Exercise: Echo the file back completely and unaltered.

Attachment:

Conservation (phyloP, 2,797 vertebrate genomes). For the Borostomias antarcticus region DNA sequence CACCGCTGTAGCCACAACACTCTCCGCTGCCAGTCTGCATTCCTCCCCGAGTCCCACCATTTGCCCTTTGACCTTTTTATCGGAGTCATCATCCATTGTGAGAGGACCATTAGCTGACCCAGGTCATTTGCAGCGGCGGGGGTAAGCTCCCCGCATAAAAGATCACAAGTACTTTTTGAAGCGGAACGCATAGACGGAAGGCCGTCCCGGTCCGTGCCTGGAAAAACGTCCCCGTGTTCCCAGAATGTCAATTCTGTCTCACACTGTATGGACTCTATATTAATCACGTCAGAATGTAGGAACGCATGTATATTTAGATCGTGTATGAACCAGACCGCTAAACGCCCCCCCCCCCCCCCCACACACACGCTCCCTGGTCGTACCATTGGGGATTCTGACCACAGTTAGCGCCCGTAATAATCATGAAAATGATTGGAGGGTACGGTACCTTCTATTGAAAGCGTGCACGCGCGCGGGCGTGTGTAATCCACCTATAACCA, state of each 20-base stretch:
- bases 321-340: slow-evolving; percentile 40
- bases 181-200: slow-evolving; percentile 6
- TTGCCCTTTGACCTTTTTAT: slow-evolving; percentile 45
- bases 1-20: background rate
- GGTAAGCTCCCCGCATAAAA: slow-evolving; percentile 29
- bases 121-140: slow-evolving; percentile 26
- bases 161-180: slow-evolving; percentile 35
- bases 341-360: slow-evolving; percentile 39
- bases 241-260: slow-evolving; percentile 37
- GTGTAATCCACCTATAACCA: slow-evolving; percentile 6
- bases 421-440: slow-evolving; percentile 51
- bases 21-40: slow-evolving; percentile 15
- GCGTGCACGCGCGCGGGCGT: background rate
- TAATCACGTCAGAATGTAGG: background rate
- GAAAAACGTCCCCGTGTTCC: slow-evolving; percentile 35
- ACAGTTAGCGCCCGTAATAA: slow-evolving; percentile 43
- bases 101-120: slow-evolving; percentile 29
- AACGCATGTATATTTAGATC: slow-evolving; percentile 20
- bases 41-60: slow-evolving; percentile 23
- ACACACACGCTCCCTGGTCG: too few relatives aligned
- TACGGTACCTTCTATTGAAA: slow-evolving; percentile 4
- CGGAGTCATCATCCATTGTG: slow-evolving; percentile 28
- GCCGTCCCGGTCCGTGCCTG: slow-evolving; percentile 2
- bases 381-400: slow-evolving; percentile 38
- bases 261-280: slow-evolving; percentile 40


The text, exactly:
Conservation (phyloP, 2,797 vertebrate genomes). For the Borostomias antarcticus region DNA sequence CACCGCTGTAGCCACAACACTCTCCGCTGCCAGTCTGCATTCCTCCCCGAGTCCCACCATTTGCCCTTTGACCTTTTTATCGGAGTCATCATCCATTGTGAGAGGACCATTAGCTGACCCAGGTCATTTGCAGCGGCGGGGGTAAGCTCCCCGCATAAAAGATCACAAGTACTTTTTGAAGCGGAACGCATAGACGGAAGGCCGTCCCGGTCCGTGCCTGGAAAAACGTCCCCGTGTTCCCAGAATGTCAATTCTGTCTCACACTGTATGGACTCTATATTAATCACGTCAGAATGTAGGAACGCATGTATATTTAGATCGTGTATGAACCAGACCGCTAAACGCCCCCCCCCCCCCCCCACACACACGCTCCCTGGTCGTACCATTGGGGATTCTGACCACAGTTAGCGCCCGTAATAATCATGAAAATGATTGGAGGGTACGGTACCTTCTATTGAAAGCGTGCACGCGCGCGGGCGTGTGTAATCCACCTATAACCA, state of each 20-base stretch:
- bases 321-340: slow-evolving; percentile 40
- bases 181-200: slow-evolving; percentile 6
- TTGCCCTTTGACCTTTTTAT: slow-evolving; percentile 45
- bases 1-20: background rate
- GGTAAGCTCCCCGCATAAAA: slow-evolving; percentile 29
- bases 121-140: slow-evolving; percentile 26
- bases 161-180: slow-evolving; percentile 35
- bases 341-360: slow-evolving; percentile 39
- bases 241-260: slow-evolving; percentile 37
- GTGTAATCCACCTATAACCA: slow-evolving; percentile 6
- bases 421-440: slow-evolving; percentile 51
- bases 21-40: slow-evolving; percentile 15
- GCGTGCACGCGCGCGGGCGT: background rate
- TAATCACGTCAGAATGTAGG: background rate
- GAAAAACGTCCCCGTGTTCC: slow-evolving; percentile 35
- ACAGTTAGCGCCCGTAATAA: slow-evolving; percentile 43
- bases 101-120: slow-evolving; percentile 29
- AACGCATGTATATTTAGATC: slow-evolving; percentile 20
- bases 41-60: slow-evolving; percentile 23
- ACACACACGCTCCCTGGTCG: too few relatives aligned
- TACGGTACCTTCTATTGAAA: slow-evolving; percentile 4
- CGGAGTCATCATCCATTGTG: slow-evolving; percentile 28
- GCCGTCCCGGTCCGTGCCTG: slow-evolving; percentile 2
- bases 381-400: slow-evolving; percentile 38
- bases 261-280: slow-evolving; percentile 40